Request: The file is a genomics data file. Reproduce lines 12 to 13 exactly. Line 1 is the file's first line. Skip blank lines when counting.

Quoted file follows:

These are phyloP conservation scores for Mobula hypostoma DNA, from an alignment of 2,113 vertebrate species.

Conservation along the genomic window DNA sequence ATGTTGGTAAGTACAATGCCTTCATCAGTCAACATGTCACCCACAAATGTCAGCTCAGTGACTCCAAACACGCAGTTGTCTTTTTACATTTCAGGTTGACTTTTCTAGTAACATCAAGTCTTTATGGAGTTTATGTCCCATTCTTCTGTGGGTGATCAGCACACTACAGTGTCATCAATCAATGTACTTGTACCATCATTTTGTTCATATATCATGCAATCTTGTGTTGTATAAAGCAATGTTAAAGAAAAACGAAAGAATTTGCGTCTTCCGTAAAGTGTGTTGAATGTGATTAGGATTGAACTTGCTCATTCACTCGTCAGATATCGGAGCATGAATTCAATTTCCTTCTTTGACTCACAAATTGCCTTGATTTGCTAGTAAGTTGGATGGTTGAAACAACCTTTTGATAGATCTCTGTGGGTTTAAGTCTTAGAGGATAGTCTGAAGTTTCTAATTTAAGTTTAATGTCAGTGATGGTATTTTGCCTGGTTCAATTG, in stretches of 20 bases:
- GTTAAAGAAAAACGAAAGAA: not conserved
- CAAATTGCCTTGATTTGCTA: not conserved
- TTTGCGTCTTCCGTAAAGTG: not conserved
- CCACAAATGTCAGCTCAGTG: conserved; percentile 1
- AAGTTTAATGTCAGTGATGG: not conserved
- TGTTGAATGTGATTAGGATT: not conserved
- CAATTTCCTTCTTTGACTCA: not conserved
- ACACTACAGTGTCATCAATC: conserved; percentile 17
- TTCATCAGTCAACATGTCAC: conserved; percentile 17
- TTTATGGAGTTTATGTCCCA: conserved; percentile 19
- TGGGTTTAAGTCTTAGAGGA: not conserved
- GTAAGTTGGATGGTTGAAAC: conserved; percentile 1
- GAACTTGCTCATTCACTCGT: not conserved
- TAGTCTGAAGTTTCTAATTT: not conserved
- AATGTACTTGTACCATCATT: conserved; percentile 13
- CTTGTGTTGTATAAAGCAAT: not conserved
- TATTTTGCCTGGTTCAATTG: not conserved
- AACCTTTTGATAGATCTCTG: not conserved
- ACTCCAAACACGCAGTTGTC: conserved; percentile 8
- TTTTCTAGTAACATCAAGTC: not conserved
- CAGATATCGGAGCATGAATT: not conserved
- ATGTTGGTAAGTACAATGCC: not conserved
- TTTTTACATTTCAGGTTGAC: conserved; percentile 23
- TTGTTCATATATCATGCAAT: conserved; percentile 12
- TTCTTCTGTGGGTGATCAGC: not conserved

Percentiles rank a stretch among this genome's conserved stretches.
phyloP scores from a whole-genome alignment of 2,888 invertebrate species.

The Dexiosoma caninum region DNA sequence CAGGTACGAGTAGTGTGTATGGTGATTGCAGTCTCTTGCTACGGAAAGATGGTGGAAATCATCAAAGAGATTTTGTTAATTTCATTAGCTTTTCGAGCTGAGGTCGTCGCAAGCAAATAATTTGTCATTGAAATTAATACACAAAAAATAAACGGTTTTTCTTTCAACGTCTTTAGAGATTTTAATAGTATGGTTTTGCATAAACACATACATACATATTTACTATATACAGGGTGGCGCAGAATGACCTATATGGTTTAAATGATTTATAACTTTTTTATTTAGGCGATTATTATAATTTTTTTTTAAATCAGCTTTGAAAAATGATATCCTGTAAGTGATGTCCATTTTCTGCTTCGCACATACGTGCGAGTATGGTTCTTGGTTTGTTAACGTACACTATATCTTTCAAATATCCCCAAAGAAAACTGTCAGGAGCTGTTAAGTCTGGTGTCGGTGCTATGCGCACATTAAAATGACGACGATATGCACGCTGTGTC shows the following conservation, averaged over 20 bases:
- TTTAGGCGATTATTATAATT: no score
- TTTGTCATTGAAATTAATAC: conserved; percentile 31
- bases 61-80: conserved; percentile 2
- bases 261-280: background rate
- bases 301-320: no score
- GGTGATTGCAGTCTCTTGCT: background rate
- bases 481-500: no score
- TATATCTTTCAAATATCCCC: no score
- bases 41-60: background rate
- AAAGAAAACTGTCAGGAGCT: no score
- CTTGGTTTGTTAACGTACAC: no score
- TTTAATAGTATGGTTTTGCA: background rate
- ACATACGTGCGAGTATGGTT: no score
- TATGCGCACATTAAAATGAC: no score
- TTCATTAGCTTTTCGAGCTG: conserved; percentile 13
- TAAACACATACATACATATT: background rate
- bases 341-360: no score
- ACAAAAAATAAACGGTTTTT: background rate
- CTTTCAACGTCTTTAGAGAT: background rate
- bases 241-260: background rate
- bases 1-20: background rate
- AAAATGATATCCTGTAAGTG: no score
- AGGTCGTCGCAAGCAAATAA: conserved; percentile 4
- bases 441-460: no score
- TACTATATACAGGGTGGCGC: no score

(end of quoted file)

- TTTATGGAGTTTATGTCCCA: conserved; percentile 19
- TGGGTTTAAGTCTTAGAGGA: not conserved